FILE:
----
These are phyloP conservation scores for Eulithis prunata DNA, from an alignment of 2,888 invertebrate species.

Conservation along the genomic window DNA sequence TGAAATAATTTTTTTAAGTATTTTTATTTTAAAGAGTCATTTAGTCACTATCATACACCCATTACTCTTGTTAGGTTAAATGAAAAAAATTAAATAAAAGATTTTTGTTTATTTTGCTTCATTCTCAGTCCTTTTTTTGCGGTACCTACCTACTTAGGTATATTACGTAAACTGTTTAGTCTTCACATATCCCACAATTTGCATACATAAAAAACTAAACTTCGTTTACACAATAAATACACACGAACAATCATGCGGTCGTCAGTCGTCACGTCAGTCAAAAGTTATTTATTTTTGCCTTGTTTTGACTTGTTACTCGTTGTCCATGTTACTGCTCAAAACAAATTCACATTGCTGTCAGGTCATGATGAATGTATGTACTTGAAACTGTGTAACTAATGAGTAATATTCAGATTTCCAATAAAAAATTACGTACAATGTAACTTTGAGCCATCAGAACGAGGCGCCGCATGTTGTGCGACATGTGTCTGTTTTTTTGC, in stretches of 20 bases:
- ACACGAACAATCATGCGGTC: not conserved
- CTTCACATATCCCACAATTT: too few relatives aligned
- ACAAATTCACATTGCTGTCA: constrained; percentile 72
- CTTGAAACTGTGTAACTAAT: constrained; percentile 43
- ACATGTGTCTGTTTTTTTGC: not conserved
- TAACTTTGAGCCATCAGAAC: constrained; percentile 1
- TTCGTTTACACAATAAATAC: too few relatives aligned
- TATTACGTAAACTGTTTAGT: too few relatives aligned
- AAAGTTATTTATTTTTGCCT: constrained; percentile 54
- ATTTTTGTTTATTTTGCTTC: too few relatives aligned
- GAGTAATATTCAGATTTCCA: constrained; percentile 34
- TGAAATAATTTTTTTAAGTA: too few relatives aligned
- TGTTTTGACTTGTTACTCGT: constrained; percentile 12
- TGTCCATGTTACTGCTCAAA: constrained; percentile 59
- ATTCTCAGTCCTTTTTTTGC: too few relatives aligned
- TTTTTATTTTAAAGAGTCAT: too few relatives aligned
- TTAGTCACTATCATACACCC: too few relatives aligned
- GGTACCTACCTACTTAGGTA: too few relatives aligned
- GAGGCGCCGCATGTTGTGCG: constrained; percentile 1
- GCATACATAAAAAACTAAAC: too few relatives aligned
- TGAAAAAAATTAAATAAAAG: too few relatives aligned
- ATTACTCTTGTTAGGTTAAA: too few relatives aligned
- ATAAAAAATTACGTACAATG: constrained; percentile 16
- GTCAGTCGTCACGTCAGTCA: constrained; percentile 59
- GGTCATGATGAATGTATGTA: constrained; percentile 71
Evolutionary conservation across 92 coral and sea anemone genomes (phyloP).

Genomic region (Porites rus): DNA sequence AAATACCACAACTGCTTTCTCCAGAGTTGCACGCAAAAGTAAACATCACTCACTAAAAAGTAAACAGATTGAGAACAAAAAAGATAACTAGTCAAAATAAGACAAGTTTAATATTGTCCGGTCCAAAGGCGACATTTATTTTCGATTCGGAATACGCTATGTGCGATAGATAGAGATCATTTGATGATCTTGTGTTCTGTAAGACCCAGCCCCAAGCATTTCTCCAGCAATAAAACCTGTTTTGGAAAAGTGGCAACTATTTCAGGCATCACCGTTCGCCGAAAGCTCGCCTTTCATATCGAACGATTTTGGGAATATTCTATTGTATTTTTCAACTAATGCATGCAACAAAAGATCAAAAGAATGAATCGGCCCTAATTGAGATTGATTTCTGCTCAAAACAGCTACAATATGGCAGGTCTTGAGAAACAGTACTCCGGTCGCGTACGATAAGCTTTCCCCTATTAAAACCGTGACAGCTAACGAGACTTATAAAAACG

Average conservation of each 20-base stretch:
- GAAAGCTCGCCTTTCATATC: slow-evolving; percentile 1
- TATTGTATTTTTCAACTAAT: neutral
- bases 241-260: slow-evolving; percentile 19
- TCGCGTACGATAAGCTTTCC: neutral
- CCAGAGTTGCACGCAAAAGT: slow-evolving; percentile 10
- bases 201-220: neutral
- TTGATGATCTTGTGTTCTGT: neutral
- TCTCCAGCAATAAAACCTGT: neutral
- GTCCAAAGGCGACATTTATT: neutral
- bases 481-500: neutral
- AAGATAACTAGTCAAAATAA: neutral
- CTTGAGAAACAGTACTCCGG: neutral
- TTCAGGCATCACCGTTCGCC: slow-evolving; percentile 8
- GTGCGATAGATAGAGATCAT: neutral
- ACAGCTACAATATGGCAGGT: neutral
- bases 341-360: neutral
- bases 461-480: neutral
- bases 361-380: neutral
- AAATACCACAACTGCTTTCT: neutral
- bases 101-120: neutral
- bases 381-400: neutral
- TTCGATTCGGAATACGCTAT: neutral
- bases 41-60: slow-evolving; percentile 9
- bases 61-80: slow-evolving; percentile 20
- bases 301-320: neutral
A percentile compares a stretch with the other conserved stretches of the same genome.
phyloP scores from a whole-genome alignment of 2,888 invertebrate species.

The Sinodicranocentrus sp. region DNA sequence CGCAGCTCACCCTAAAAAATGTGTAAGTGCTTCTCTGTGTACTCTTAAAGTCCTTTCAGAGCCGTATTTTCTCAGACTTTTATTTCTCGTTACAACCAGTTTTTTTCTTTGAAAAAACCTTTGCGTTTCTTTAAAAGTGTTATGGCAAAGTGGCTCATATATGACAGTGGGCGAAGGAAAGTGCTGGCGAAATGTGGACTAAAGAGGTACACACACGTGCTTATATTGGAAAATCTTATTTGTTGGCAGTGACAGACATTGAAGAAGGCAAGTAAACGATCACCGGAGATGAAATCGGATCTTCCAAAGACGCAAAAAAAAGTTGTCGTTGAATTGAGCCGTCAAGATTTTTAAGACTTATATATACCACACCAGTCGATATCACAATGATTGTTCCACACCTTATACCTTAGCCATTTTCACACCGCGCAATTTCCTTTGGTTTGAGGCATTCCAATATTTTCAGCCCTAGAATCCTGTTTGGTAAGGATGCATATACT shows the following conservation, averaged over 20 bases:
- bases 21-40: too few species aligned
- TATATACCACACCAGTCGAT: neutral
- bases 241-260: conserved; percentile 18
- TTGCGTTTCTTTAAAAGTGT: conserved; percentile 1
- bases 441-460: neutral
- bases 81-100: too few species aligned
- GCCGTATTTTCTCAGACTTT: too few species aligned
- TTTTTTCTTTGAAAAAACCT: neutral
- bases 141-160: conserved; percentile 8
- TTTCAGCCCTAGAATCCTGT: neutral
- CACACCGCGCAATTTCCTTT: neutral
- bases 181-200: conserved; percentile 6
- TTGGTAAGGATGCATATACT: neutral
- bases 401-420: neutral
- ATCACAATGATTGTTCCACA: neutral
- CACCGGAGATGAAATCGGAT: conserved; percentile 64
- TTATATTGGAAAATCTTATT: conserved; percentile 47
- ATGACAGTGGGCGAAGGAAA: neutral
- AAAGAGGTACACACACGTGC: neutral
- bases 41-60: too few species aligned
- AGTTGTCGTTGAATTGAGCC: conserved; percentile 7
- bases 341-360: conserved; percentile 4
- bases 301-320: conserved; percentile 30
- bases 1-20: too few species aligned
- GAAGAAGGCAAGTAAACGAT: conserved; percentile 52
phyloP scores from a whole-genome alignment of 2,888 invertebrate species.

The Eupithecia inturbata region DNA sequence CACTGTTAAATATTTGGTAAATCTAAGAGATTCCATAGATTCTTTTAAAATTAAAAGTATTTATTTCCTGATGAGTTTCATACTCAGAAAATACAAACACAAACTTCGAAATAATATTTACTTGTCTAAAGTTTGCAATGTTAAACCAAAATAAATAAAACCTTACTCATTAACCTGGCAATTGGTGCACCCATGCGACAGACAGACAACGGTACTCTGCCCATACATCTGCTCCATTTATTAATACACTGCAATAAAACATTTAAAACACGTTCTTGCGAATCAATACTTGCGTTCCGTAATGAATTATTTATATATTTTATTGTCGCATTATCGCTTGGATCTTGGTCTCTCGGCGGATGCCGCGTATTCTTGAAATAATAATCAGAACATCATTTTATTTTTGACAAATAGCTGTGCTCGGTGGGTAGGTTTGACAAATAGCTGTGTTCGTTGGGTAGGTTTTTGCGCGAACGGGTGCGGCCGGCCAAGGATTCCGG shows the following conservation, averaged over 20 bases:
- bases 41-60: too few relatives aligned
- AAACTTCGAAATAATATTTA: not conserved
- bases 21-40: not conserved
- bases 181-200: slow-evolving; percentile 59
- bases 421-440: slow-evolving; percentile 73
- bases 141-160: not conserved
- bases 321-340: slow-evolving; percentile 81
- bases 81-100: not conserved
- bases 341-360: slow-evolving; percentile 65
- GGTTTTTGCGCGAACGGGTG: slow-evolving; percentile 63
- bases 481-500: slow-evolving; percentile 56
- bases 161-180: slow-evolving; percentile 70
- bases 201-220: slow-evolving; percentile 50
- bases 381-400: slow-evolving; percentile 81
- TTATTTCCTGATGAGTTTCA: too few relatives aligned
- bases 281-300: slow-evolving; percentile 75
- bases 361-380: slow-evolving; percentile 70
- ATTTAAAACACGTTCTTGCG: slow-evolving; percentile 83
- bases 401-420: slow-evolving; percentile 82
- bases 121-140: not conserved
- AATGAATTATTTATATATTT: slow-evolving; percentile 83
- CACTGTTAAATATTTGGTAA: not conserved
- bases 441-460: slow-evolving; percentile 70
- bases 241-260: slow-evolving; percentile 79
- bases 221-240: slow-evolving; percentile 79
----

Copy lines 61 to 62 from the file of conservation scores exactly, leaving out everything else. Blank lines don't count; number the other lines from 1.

- bases 241-260: conserved; percentile 18
- TTGCGTTTCTTTAAAAGTGT: conserved; percentile 1